Sunday, March 13, 2011

Ana's Brain Is Filled with Frisks, and a Duet From Bach You Can Play With a Friend

Why would an extraterrestrial love our music? We've mentioned elsewhere that Ana dearly loves fugues. She tries to follow all the different voices, but usually gets lost in a shiver of wonderment. But that's the point. Those are the "frisks" that fill Ana's brain (among others).


Here's a three-part fugue that's one of Ana's favorites, played by Ton Koopman. It's an outstanding performance. See if you can hear the three melodies interlacing with each other. Just watching his hands play two different melodic threads while he simultaneously plays a third with his feet is disorienting enough. How can humans do this? (By practicing a lot, for one thing.)



Ana's editor, your humble servant, is a musician, but not, unfortunately, on the keyboard. He was a trumpeter in his salad days. He always wanted to be able to take part in playing a fugue, and he finally figured out how to do it: arrange a fugue as a duet for two instruments. A book of his arrangements was his first venture into publishing. It's still in print and still prized by lovers of challenging baroque music.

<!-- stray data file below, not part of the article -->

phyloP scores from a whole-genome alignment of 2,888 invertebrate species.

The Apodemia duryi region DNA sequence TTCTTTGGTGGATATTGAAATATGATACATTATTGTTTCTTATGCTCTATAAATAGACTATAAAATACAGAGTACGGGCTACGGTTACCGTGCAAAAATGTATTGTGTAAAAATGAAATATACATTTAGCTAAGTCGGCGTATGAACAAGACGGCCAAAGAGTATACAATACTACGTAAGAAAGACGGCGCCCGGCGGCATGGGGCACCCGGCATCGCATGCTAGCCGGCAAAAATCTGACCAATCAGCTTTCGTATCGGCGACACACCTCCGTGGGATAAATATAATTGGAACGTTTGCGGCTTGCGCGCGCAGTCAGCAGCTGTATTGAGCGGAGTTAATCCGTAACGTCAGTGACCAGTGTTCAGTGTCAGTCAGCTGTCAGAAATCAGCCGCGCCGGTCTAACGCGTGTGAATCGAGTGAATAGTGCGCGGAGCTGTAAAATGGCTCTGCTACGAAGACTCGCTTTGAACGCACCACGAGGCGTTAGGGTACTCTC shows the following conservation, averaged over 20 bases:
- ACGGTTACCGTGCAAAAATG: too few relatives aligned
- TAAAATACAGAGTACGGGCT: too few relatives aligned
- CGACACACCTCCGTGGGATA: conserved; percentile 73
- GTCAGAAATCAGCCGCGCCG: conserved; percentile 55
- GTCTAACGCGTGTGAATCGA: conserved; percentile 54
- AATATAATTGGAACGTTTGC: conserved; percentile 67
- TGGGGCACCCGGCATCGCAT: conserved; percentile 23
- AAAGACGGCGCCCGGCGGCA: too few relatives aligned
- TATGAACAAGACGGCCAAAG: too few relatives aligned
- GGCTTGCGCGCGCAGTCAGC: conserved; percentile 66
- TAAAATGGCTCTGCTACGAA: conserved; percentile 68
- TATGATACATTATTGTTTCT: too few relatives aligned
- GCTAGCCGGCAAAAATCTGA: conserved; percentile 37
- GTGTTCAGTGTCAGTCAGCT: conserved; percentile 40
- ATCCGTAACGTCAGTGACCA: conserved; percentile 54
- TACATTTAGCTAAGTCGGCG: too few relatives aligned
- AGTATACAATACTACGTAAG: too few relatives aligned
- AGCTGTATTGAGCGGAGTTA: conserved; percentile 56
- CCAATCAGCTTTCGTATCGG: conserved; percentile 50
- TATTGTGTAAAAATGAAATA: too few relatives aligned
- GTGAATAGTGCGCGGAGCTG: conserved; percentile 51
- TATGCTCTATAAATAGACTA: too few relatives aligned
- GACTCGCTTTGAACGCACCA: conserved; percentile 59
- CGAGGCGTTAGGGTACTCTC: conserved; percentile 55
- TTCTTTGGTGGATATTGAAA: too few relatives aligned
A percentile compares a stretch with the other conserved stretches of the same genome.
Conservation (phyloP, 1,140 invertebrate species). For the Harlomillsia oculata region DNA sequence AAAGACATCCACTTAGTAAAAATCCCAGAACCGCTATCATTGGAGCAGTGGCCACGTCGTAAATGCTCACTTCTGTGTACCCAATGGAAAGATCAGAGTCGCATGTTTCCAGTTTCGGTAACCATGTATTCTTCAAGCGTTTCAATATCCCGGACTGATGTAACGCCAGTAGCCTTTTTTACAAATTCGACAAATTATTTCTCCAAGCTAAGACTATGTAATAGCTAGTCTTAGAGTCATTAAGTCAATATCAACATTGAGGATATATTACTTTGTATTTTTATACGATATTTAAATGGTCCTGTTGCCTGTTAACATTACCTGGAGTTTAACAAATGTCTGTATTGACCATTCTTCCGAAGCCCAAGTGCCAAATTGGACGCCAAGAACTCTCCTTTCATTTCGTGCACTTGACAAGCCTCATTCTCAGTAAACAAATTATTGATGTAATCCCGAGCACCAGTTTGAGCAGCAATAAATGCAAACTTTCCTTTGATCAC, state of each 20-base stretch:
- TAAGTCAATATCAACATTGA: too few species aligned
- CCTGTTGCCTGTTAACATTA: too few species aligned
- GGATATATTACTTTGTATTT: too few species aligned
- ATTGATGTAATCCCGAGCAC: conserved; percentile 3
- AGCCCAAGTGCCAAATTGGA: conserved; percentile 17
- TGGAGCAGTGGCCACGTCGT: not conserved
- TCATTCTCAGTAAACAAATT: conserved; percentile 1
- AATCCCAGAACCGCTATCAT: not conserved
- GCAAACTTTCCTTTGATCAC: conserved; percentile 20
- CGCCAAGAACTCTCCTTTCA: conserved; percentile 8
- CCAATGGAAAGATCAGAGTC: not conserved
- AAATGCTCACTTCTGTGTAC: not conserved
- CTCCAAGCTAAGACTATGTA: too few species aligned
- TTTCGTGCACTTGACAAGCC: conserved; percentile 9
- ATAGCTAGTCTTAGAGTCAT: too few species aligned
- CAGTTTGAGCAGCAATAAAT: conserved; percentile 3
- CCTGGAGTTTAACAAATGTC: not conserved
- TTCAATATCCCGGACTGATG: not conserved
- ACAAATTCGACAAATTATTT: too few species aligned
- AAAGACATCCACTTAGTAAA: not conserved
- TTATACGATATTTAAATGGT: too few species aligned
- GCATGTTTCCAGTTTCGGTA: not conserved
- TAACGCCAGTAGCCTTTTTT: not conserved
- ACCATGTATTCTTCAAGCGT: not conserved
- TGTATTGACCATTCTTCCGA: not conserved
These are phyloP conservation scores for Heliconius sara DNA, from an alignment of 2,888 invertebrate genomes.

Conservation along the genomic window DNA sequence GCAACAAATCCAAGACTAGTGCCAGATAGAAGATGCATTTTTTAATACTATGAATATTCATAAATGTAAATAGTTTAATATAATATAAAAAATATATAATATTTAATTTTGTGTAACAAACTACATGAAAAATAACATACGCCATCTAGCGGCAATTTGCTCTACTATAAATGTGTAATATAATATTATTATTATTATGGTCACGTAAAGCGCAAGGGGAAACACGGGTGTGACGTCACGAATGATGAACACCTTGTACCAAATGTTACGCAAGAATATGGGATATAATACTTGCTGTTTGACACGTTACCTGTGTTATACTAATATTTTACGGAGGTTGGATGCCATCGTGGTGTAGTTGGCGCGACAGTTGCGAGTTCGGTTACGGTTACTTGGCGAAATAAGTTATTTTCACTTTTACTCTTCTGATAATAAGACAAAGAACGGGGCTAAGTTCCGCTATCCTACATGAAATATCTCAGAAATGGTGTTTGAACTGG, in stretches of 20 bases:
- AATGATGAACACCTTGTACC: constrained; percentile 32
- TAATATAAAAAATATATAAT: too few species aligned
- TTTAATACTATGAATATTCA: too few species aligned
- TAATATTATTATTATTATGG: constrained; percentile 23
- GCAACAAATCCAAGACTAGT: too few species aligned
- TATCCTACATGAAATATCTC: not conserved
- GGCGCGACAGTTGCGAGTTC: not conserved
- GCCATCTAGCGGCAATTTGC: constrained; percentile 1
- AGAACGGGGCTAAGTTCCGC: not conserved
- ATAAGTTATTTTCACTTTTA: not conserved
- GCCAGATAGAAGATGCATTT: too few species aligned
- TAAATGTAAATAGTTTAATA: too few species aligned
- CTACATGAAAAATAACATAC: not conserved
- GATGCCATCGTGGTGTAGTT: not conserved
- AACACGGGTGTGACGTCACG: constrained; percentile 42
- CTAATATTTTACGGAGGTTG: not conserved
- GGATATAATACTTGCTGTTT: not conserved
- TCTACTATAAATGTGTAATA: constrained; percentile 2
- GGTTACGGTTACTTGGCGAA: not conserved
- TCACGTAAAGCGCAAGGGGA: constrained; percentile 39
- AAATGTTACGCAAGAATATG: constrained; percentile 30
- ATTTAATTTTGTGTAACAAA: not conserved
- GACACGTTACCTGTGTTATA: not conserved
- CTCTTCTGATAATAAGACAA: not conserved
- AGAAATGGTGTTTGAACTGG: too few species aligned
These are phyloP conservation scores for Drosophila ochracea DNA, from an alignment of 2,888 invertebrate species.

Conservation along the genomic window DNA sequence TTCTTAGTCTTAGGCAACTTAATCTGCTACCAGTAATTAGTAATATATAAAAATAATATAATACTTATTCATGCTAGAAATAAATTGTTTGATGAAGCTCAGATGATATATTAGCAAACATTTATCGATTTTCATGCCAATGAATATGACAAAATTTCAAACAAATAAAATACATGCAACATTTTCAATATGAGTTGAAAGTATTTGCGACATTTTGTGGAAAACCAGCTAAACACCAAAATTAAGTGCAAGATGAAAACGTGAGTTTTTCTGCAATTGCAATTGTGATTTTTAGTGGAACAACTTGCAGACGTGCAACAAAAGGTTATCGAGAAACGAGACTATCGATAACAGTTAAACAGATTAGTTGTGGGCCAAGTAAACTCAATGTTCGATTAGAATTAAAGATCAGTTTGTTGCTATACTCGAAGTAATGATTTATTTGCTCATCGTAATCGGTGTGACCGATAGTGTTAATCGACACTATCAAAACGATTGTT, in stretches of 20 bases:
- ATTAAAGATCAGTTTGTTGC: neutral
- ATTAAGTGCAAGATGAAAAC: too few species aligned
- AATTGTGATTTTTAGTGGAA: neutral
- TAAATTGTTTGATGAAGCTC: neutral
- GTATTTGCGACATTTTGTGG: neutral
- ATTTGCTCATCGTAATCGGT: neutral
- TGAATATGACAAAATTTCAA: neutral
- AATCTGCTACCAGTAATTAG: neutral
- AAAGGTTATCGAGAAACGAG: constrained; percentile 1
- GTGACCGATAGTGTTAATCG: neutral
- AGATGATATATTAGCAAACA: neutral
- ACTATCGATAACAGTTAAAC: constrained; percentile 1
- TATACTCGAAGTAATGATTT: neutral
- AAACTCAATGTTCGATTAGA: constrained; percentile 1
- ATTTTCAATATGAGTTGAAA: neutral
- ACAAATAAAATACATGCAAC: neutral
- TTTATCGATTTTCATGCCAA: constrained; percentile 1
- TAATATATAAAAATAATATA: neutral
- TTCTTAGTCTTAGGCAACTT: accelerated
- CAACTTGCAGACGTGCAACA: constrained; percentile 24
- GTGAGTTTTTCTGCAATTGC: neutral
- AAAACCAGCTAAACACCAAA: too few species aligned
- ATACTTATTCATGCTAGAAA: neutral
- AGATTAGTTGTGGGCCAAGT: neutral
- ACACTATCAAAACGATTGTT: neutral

It so happens that he arranged this same Bach "Little Fugue in g minor," BWV 578, for two treble clef instruments. Yes, it's a three-part fugue--one of the parts was left out, but it's still clearly the same piece of terrific music, and great good fun to play with a duet buddy. You won't feel anything is missing.

This is it, below, a free sample from the book. You may right click it, print it, and call up your duet buddy for a jam session. We predict you'll have a ton of fun!



Where to order the book Baroque Duets






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